The Chariot of Machhendranath at Sundhara
The Rato Machhendra Nath, which is also worshipped as the ‘God of Rain’, is popular with many names. Karunamaya, Loknath, Bungadhhyo, Bodhisattwa, Padmapani, Awalokeswara etc. to name a few.There is a long tradition to worship this deity as the all-compassionate god of rain and food grain.
Until a few decades ago, before the Kahtmandu Valley became a purely commercial hub, it was an agricultural land, which depended upon the rainy monsoon for its important rain crops. Today, though traditional farming practices have reduced, the pre monsoon season still sees great worship made to Red Macchendranath. Patan’s streets and palace complexes are made even more evocative by wavering lamp and candle lights, women busily cooking feasts and men gathering strength to pull the chariot of the ‘Rain-God’. As Lord Macchendranath views his followers from the high seat of his chariot, its four wheels, representing the four powerful Bhairab, receive rice and vermillion powder, the King of Serpents is asked for blessing, and his jeweled vest is shown to the Public on the day of ‘Bhoto Jatra‘.
Nepal, where more than 80% of the people depend upon agriculture. Even to this era of science and technology, majority of farmers depend upon monsoon for cultivation. In Nepal, monsoon begins in the middle of June and continues till August. But the Nepalese farmers begin to worry long before the monsoon wondering whether they are going to get enough rain or not this year. So in order to persuade themselves and stay relaxed, they pray to the ‘Rain God’ for better harvest. This is why the first day of the bright fortnight of Baishakh, the first month of Nepali New Year, is regarded as the most propitious occasion for the entire farmers’ community especially of Kathmandu Valley.
The view of the chariot of Machhendranath from Mangal Bazaar
The ‘Rato Machhendra Nath Jatra’ begins on the first day of the bright fortnight of Baishakh, the first month of Nepali New Year. The chariot of ‘Rato Machhendra Nath’ is built before the festival and is again disassembled after the festival every year. A group of enthusiastic, highly skilled and brave people take the responsibility of this tremendous task. They set themselves to the entire duty of carrying the materials and building the gigantic chariot which is as tall as 4 storeyed ordinary building. It is the same people who pull the chariot and throughout the fixed routes of Patan City.
Beside this, those enthusiastic people Jyapus are also a great passionate for music. In Nepal, there is hardly any festival without music. The very popular drum Dhimaya and Bhushya are the main musical instruments for the festival. The glorious beat of Dhimaya,one of the most popular newari percussion and the Bhushya, newari brass drags the attention of the people and signifies that the festival has begun or is going on. The music is such an enthusiastic that it suddenly puts the entire mass into a most enjoyable mood and excitement.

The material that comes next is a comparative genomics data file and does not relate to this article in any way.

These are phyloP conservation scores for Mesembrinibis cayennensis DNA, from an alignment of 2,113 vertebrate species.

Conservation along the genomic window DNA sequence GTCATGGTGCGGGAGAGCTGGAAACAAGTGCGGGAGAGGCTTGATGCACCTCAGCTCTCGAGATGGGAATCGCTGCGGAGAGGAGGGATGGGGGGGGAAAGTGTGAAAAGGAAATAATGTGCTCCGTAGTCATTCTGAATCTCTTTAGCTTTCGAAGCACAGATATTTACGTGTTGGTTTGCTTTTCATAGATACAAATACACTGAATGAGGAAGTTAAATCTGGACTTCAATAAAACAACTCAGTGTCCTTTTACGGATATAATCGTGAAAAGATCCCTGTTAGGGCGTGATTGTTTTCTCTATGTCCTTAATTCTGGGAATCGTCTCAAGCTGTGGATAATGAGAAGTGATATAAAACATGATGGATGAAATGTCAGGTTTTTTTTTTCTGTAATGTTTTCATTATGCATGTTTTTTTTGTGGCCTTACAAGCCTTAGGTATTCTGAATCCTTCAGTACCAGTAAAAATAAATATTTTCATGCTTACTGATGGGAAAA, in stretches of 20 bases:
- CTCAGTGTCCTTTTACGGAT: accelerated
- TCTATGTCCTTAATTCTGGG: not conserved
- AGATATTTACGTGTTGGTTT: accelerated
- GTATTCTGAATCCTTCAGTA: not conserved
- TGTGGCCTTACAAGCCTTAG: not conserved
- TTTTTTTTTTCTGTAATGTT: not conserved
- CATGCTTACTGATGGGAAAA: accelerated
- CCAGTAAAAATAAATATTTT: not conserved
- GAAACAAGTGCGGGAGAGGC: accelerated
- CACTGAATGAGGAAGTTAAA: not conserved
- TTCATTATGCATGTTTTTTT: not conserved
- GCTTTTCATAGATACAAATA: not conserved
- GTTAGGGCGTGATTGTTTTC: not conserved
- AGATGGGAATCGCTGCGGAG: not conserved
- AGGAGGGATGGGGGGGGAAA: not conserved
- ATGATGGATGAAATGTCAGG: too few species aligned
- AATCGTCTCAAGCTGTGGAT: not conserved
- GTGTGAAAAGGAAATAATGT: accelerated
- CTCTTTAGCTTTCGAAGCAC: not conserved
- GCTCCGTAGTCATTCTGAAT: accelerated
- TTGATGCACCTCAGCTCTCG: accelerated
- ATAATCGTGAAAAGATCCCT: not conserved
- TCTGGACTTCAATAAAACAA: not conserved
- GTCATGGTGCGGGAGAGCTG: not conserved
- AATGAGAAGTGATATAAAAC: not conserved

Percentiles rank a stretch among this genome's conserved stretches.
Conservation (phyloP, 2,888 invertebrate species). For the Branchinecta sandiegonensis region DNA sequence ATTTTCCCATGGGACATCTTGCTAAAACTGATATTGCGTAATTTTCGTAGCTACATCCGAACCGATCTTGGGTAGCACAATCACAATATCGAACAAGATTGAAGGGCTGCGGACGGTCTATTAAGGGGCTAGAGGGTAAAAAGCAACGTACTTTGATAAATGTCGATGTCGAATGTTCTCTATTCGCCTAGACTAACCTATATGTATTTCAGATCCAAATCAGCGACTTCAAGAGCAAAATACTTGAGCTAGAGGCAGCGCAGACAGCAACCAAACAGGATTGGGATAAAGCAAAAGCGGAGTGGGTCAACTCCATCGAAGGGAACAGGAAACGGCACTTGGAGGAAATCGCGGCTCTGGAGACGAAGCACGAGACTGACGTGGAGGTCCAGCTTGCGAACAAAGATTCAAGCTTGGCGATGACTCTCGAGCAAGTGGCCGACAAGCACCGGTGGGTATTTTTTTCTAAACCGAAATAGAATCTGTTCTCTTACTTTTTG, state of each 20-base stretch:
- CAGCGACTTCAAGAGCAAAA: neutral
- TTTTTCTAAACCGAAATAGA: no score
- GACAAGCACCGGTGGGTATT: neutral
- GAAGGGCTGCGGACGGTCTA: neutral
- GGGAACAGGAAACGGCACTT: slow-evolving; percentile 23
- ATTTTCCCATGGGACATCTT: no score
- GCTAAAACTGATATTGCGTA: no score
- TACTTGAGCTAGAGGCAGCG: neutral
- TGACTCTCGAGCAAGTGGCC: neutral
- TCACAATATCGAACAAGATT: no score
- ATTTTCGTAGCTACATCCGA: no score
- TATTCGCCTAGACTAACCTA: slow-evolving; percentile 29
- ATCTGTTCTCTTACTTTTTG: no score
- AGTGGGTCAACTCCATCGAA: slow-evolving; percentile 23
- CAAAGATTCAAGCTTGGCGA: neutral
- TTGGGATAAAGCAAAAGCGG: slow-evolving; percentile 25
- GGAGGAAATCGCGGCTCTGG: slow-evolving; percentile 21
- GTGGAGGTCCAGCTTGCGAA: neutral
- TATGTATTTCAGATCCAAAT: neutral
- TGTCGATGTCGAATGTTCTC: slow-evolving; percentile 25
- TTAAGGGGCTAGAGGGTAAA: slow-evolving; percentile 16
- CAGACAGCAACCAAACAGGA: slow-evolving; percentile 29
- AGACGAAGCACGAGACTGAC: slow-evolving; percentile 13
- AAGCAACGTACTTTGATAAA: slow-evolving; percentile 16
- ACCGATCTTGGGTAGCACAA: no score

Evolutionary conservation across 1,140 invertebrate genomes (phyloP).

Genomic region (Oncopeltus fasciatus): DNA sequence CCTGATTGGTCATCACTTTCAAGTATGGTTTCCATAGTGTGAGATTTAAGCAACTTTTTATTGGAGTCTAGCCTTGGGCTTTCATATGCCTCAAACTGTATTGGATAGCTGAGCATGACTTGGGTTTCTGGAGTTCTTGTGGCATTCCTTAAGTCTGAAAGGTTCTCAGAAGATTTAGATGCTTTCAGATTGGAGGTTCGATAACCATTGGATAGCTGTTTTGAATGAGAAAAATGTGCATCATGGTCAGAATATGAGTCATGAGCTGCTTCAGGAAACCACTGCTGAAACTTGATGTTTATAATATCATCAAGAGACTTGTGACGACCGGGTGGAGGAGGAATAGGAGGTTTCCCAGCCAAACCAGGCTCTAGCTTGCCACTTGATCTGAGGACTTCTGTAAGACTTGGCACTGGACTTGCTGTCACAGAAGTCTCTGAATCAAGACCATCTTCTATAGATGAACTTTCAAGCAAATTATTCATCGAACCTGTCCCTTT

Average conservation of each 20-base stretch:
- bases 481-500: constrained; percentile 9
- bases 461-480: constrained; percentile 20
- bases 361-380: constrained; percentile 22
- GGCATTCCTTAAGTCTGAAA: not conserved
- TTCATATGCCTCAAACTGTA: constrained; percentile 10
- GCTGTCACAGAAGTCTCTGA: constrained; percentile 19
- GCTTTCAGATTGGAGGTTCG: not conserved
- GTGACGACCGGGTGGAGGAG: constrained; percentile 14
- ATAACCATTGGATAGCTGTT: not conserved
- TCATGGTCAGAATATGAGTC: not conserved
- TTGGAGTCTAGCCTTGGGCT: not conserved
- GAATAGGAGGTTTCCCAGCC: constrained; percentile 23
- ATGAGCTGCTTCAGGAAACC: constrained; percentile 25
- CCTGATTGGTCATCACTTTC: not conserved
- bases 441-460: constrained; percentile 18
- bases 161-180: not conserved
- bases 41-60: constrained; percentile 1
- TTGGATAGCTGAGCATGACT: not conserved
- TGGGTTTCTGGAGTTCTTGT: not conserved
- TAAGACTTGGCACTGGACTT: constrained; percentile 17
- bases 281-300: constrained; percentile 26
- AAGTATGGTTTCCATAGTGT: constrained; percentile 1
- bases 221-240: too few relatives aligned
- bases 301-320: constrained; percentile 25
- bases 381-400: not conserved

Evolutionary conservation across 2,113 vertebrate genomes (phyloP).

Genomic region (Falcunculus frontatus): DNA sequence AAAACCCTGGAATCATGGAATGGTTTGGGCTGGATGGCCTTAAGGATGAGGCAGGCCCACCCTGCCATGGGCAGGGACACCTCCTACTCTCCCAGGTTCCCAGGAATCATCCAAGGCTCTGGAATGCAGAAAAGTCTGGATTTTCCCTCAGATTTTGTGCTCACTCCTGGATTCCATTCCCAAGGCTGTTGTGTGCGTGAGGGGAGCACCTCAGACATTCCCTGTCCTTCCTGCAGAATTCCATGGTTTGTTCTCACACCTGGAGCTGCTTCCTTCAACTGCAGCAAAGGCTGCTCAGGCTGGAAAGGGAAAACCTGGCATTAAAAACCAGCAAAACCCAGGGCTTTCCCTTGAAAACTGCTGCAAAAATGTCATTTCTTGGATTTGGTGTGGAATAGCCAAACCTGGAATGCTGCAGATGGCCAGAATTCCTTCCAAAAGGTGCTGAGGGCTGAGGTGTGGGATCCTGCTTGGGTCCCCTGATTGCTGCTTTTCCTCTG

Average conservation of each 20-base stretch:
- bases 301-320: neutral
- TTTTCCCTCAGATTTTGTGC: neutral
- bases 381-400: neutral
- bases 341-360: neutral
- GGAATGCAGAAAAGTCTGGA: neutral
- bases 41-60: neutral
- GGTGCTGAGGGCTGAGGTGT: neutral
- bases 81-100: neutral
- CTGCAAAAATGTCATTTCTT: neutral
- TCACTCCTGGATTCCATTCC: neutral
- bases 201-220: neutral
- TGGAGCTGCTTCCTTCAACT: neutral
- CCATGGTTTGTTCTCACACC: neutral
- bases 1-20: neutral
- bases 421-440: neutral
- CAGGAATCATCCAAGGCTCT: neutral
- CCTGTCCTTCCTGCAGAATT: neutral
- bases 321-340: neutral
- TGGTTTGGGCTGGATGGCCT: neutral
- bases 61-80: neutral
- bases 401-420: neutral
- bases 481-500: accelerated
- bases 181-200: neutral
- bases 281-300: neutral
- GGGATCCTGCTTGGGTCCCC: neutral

Numerous customs and rituals are the lime light of the festival. Bhoto Jatra is one of the highlight of the festival. This Jatra is all about the diasplay of the sacred vest. It is believed that the Rato Machhendra Nath was entrusted with a jeweled vest after there was a dispute over its ownership. So the vest is displayed three times so that the owner gets a chance to claim it (though this does not happen in real). The head of the state also attends this ceremony. National holiday is declared on this day.
Crowd near the chariot
The Chariot of Machhindranath and the Chariot of Minnath in the background
Gurujyu and Security Personnel on the chariot
Back side of the Chariot
The statue of the Lord Buddha in the Chariot
The statue of the Lord Buddha placed in the back side Chariot
Machhendranath, the Rain-God
the Machhendranath and the Gurujyu
The shrine of the Chariot
The main part of the Chariot with Machhendranath in the centre.
The chariot (from front)
‘Diyo’ to worship the diety
Pilgrims revolving around the chariot
As a part of worship, fire being lighten up just before the chariot
A visitor bowing down to the Wheels of the Chariot
Wheels of the Chariot which are believed to be the Deity, Bhairab
Painting of the chariot of Minnath by Riti Maharjan
A handful of rice offered to the deity
A local person at the top of the chariot preparing for a ritual
People waiting for the ritual to begin
A ritual in which a packet is gradually dropped down from the roof of the chariot
A carpet like material being dropped down from the roof the chariot
People taking part in the ritual
People trying to snatch the packet as the part of the ritual
A person climbing down after the completion of the ritual
A temple nearby the Chariot at Sundhara
A balloon-seller in the fair
Womens offering ‘Tika’
A Newar women preparing to lighten up ‘Diyo’
Sundhara, the golden tap
The Chariot of Minnath
The shrine of the chariot of Minnath
Minnath and Gurujyu
The statue of Minnath
The chariot of Minnath(from front)
A person worshipping the deity
A women worshiping with incense stick
A women bowing down to the chariot
The mask in the front of the chariot and a photographer in the background
The statues of Radha Krishna and Laxminarayan in the background
The ‘Shivalinga’ in the nearby temple at Sundhara
The chariot of Minnath (back side)